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August 2012
In This Issue
Featured Book: The Secrets of Successful Boards: The Best from the Nonprofit Pros
Other Resources
Excerpt: "Boards Do Their Work in Committees"
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Next Topic:

Pro Bono Service: Get Ready for the Highly-Skilled Volunteer

Starts August 20th  

 

Trainer: David Warshaw, Principal, Vistas Volunteer Management Solutions, USA

 

Consider how "highly-skilled" volunteering may differ from other sorts of donated service.


Access this training plus other topics and benefits by signing up for our $99 trial run.

In Susan's Hot Topic this month, Let's Be Honest about Nonprofit Boards of Directors (or, Lessons to Be Learned from Penn State), she highlights a number of problems currently prevalent in the structure of many nonprofit boards. Never wanting to critique without giving advice for improvement, this month we're featuring books about building strong and effective boards.

resource2 Featured Book
The Secrets of Successful Boards: The Best from the Nonprofit Pros
Edited by Carol Weisman

The Volunteer Shelf LifeGet your members up to speed with this practical, fun-to-read "Boards 101" book. Great for trustees new to boards, leaders of all-volunteer associations, or anyone starting a nonprofit from the ground up. Includes a chapter by Susan J. Ellis addressing the board's role in volunteer involvement, plus chapters on recruiting board members, fundraising, strategic planning, running meetings, and legal issues.

 

Read an excerpt from this book below.

 

This book is available as an e-book (US$15.00).

 

Order The Secrets of Successful Boards today!
resource2 Other Resources
From the Top Down: The Executive Role in Successful Volunteer Involvement, 3rd ed
by Susan J. Ellis

From the Top DownAlthough written for executive directors, From the Top Down also speaks to decision-makers on the board, especially in its discussion of developing a vision for volunteer involvement, creating policies, and assessing the impact of volunteer contributions.  In addition, the book makes the case for applying the best practices of volunteer management to working with board members, themselves volunteers.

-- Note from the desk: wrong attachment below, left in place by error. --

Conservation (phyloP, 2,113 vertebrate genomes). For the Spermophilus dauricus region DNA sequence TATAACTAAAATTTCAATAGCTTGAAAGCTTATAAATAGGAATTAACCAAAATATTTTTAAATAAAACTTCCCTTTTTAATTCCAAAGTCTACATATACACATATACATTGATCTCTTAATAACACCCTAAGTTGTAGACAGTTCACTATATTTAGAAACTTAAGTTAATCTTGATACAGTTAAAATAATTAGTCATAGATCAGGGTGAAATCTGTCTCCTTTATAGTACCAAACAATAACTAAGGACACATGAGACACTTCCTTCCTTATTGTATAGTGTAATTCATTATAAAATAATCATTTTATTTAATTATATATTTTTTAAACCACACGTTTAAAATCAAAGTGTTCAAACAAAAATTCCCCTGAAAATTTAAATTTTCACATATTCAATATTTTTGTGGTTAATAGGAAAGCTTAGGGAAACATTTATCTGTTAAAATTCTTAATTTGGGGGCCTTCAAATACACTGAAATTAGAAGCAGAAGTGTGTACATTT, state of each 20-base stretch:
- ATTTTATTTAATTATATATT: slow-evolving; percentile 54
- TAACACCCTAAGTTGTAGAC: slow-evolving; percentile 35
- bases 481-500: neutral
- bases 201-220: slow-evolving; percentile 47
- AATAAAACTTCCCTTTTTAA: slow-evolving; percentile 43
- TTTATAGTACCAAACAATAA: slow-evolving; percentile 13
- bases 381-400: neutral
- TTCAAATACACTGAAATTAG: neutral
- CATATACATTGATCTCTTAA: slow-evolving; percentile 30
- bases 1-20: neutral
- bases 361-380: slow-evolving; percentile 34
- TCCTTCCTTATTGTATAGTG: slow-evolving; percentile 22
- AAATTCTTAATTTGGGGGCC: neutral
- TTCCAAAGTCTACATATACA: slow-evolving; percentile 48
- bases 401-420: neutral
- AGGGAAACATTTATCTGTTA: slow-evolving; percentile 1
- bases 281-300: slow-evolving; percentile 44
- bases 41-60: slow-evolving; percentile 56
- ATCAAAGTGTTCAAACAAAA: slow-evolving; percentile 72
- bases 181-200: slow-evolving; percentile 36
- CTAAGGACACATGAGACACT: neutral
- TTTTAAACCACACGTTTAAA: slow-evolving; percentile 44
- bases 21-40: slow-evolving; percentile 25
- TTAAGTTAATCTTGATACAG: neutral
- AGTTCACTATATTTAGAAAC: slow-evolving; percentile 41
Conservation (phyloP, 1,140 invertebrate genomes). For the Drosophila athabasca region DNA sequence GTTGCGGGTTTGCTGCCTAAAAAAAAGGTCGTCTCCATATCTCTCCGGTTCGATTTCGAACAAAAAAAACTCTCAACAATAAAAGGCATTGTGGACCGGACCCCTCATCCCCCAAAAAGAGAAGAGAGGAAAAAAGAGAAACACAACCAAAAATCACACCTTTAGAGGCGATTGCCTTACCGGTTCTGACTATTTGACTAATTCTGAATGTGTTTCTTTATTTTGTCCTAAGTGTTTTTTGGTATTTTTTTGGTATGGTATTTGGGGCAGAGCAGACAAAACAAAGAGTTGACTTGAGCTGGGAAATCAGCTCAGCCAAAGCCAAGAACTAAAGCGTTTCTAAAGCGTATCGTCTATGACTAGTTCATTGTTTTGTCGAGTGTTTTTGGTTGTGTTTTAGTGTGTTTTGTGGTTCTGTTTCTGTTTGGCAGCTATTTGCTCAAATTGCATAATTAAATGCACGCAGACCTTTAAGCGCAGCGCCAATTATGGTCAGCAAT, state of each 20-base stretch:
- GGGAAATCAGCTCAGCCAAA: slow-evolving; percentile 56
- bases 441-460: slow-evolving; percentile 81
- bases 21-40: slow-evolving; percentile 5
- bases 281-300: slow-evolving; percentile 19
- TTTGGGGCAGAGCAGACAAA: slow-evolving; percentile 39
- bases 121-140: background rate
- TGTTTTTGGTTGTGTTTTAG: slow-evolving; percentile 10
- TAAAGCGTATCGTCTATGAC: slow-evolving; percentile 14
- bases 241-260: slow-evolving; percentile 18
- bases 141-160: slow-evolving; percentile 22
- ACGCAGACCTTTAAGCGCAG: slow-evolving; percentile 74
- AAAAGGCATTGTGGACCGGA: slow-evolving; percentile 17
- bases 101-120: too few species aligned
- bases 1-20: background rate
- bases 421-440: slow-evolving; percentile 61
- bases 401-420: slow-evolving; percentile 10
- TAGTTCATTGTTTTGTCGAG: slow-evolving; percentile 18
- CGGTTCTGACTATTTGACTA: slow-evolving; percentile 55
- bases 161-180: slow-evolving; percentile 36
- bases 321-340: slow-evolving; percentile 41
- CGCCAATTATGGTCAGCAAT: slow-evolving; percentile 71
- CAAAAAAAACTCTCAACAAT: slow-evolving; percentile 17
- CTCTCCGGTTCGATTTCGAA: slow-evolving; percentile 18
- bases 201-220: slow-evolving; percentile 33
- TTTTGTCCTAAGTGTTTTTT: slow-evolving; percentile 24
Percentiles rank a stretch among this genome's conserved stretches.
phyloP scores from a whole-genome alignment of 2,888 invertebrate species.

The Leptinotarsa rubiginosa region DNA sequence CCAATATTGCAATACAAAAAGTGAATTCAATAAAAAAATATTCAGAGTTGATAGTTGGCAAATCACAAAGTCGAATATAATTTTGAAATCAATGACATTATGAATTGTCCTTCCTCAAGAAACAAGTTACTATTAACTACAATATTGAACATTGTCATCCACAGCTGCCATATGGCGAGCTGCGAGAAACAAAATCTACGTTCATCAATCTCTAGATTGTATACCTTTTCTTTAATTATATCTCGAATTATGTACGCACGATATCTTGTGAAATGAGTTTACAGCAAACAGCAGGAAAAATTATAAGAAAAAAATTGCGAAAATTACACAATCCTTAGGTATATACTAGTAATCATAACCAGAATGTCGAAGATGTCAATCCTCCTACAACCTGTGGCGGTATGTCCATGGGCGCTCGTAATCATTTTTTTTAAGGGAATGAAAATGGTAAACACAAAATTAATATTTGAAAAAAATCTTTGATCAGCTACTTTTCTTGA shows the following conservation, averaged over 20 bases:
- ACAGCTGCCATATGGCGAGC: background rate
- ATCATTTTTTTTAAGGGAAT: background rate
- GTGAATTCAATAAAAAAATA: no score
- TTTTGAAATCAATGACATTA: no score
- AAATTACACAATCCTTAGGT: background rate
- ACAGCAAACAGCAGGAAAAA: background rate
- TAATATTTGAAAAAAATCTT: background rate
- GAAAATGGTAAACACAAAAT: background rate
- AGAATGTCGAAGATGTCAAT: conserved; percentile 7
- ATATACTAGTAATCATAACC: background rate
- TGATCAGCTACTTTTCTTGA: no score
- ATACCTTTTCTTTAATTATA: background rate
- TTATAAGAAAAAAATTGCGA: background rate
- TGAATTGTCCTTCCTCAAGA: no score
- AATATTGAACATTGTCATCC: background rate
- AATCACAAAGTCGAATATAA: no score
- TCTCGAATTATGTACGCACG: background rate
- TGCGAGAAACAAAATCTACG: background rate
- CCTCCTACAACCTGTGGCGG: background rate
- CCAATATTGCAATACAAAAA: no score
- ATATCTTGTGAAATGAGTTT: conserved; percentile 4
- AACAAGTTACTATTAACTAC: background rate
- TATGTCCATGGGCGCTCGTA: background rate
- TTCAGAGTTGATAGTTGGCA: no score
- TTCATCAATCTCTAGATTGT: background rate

This book is available as an e-book (US$18.00) and as a paperback (US$24.95).

 

Order From the Top Down today!
Build a Better Board in 30 Days: A Practical Guide for Busy Trustees
by Carol E. Weisman

Build a Better Board in 30 DaysA practical guide for busy trustees. Great reminders for experienced board members and an easy orientation for new board members. It provides effective strategies for improving the effectiveness of a board. This book suggests a range of small steps that are easy to take but make a huge difference in board excellence.

 

This book is available as an e-book (US$8.00).

 

Order Build a Better Board in 30 Days today!
e-Volunteerism: The Electronic Journal of the Volunteer Community

"How Many Hats Do Your Board Members Wear?"
An e-Volunteerism article looking at the various "hats" which nonprofit board members must wear and attempts to clarify these various roles.

"How a Board of Directors Can Demonstrate Support for Volunteer Development"
An audio interview with Mary Shallenberger, former chair of the National Board for the Planned Parenthood Federation of America on how her board was tangibly encouraging local affiliates to hire volunteer program coordinators and to make volunteers visible and valued.

e-Volunteerism
subscribers can log in here.

Non-subscribers can read these and all journal articles from the past 12 years with affordable 48-hour access.
Resources Book Excerpt

Boards Do Their Work in Committees  

Excerpted from from Chapter 8, "Building a Strong Board - Executive Director Relationship," from The Secrets of Successful Boards: The Best from the Nonprofit Pros, edited by Carol Weisman (F. E. Robbins & Sons Press, 1998).

 

A common problem recognized by board members and executive directors alike is that many boards do committee work at board meetings. Consequently, board meetings go on for hours. One chief executive complained that, for an hour and a half, her board discussed the color of the carpet in the staff lounge.

 

In a governing board structure, committees are set up so that
work can continue between board meetings. When an issue comes up, the board after initial discussion, may give it to a committee for further study and recommendation. The committee meets, researches the problem, looks at the options and brings forward a recommendation for board action. Committees do not have decision-making powers unless previously granted by the board. The
only exception to the rule is the executive committee if such authority has been given in the bylaws. Most states allow for provisions in the bylaws allowing the executive committee to make decision in certain periods on behalf of the board.

In a very real sense, committees are "policy influencers."
Through their research and study, they influence how policy will be made. But because the board has overall responsibility for the well-being of the organization and is ultimately liable for everything the organization does, its decision-making power should not be relinquished to anyone - not even a respected committee.


Permission is granted for organizations to reprint this excerpt. Reprints must provide full acknowledgment of the source, as cited here:

Excerpted from from Chapter 8, "Building a Strong Board - Executive Director Relationship," from The Secrets of Successful Boards: The Best from the Nonprofit Pros, edited by Carol Weisman (F. E. Robbins & Sons Press, 1998). Found in the Energize, Inc. Online Bookstore at http://www.energizeinc.com/store/1-174-E-1

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